The identity card of a natural or legal person is a universal and necessary identification tool.
However, when applied to online exchanges, this type of "physical medium" identity document is completely ineffective. In view of the increase in online exchanges and transactions, the public authorities have been interested in establishing a digital identification process that would make these transactions secure.
It is a question of adapting to the generalisation of dematerialised exchanges and of mitigating the increased risks of cybercrime, such as identity theft, which today accounts for 54% of offences on the Internet.
Until now, only the electronic signature has been regulated by national and European legislation. Considering this framework to be insufficient, the European Union has adopted a regulation on electronic identification and trust services in order to provide a more favourable and secure framework for electronic exchanges. This regulation will enter into force on 1 July 2016.
The various identification procedures provided for in the Regulation
So while the European Regulation does not expressly provide for a "digital identity card", it does refer to the notion of "standard digital certificates". However, the idea is the same, since it is a question of creating a proof of identity adapted to the digital format.
In order to make this process efficient, and to meet the objective of securing online transactions, it is planned that these certificates will be issued by "Trusted Third Parties", approved at the European or French level. These may, for example, be bailiffs, who will be in charge of carrying out the necessary steps to verify and ensure the identity of persons wishing to obtain such a certificate.
Such a process goes further than the simple electronic signature that we are familiar with, since it will allow, for example, when sending an email, to securely verify the sender's personal information.
Another mechanism has been set up to combat professional card fraud. This is called a "secure 2D" code, which in practice looks like a flashcode, which, once "flashed", will reveal the information thus sealed.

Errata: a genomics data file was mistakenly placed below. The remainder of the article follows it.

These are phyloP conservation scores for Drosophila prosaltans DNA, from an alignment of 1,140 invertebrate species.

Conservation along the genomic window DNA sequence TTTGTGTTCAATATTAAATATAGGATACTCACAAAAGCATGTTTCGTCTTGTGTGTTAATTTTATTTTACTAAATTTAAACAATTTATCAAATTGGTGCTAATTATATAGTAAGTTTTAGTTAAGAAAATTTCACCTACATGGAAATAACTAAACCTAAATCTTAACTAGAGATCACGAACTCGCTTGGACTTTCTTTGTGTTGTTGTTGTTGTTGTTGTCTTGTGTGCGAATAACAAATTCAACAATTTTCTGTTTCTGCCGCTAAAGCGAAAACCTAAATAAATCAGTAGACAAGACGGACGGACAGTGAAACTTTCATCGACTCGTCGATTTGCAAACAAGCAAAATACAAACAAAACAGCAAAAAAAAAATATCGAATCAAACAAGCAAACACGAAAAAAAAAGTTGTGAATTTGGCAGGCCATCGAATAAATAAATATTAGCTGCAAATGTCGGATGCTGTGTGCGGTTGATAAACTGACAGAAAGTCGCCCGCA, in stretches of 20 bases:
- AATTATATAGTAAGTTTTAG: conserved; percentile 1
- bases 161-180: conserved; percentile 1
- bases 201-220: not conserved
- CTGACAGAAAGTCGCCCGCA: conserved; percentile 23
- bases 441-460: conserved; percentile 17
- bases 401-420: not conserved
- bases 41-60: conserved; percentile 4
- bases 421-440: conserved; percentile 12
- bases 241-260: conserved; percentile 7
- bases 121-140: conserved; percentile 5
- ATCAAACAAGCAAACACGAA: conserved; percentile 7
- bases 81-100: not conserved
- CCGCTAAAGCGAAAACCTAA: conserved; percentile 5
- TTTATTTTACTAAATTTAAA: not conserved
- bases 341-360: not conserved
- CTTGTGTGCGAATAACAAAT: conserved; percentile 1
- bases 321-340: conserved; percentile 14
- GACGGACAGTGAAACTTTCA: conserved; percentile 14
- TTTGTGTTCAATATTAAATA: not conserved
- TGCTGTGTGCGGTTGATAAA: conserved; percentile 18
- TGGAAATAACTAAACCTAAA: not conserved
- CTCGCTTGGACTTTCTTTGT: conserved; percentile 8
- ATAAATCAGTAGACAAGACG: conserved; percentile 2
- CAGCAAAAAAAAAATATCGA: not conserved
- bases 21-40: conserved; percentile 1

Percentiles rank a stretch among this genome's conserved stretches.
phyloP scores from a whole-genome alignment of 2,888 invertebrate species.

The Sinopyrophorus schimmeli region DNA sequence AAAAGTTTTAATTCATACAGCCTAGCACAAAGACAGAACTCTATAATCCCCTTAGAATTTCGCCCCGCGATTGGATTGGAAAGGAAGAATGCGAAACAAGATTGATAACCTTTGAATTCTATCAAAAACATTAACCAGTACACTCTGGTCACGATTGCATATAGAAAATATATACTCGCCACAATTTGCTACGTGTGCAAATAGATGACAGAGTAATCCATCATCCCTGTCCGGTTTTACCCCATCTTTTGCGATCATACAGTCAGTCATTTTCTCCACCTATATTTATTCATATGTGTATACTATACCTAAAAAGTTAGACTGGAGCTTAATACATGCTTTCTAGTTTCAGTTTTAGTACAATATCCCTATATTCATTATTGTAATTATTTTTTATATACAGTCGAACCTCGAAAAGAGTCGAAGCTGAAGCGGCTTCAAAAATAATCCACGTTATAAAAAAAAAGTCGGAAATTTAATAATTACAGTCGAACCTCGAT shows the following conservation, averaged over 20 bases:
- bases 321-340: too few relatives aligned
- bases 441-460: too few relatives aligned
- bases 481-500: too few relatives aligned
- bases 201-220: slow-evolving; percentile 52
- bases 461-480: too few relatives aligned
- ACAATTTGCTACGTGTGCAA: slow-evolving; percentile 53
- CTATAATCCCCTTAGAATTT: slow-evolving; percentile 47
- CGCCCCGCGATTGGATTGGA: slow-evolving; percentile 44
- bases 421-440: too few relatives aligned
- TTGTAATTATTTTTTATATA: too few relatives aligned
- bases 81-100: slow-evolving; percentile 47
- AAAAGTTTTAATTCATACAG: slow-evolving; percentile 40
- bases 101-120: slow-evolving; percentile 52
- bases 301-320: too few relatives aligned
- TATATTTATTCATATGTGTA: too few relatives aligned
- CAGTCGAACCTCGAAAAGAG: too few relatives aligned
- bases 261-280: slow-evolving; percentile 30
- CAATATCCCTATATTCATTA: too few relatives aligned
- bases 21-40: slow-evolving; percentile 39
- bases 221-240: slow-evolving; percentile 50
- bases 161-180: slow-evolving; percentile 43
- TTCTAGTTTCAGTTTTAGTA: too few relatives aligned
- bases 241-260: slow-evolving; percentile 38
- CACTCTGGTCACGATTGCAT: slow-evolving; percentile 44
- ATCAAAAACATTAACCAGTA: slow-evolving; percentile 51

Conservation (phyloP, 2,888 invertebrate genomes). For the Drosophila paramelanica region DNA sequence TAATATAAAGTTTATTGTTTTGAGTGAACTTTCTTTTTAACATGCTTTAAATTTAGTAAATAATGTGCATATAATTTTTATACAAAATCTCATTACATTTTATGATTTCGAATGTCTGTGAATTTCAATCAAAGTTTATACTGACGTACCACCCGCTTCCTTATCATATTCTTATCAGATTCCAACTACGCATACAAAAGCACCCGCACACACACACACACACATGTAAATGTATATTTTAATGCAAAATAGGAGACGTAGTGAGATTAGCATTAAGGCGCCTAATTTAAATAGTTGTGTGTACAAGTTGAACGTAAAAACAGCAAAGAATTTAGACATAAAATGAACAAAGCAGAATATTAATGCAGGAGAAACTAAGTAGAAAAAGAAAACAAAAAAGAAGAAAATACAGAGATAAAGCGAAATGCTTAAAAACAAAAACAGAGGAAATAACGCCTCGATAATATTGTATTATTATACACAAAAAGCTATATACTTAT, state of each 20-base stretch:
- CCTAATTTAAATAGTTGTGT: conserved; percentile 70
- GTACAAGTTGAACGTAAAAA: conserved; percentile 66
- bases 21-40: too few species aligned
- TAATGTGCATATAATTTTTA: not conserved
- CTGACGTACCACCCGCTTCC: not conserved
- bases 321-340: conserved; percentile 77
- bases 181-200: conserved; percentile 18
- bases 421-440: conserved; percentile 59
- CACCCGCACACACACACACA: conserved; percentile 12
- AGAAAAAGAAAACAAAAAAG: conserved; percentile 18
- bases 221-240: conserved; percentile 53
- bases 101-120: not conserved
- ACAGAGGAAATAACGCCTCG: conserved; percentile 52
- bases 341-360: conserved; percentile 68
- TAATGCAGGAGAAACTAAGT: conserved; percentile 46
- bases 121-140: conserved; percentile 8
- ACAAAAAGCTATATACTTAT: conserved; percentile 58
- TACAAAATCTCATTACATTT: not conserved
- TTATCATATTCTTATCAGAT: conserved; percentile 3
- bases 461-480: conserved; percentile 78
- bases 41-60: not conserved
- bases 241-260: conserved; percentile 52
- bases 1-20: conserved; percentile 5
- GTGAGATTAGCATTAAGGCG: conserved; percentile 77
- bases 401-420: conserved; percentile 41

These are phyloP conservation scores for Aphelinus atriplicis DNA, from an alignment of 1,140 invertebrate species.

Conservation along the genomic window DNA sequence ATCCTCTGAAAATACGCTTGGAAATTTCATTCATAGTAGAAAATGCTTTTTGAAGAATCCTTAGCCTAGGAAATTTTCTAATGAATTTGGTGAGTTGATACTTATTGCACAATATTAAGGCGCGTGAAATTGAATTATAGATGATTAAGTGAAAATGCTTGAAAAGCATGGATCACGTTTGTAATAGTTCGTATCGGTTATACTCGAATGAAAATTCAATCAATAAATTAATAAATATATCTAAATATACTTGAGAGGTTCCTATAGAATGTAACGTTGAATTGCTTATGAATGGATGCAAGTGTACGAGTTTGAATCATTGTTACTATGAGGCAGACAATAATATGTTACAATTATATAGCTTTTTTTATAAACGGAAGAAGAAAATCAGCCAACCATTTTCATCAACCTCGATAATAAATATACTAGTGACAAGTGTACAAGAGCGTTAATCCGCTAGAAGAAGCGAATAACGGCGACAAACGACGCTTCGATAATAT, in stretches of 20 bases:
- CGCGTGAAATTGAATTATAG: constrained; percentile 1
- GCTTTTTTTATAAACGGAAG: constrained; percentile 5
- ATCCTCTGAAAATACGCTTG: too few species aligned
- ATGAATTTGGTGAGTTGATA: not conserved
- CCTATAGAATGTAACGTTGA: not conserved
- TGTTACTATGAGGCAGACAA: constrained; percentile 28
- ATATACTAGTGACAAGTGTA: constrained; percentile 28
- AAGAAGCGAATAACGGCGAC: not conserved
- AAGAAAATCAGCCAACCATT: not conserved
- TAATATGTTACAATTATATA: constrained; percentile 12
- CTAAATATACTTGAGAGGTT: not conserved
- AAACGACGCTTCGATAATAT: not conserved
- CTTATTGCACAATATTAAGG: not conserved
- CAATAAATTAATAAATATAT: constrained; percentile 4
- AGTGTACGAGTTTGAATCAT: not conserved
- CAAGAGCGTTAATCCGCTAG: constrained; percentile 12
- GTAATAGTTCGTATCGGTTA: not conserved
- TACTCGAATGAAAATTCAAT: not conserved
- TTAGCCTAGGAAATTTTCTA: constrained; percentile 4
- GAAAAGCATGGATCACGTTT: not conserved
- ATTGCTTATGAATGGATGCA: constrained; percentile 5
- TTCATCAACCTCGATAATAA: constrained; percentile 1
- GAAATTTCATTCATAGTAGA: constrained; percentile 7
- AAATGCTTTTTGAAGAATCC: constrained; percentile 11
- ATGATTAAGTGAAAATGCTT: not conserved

Finding the right balance between security and privacy
So, while these measures are welcome in view of the increase in exchanges on the Internet, of all types (personal, professional, paid, free, etc.), we must nevertheless raise the conflict between this objective of cyber security and the preservation of privacy and personal data.
Indeed, it is all the same a question of collecting personal information on each person and allowing their identification. If such a system is already possible with the legal procedures allowing to obtain the identity of a person behind his IP address, it seems that the generalization of a "digital identity card" will reverse the current dynamics that exist on the Internet and online anonymity will then become an exception.
In addition, the European regulation provides that the processing of personal data will be done in accordance with the European directive in force in this area (Directive 95/46/EC).
But, without further precision, it is the notion of "fair balance", so omnipresent in European Union law, that will intervene to circumscribe each objective. However, this is a very vague cursor for a real risk of infringement of the Fundamental Right of protection of privacy. Once again, the objective of preserving privacy could be undermined in order to ensure the safety of Internet users.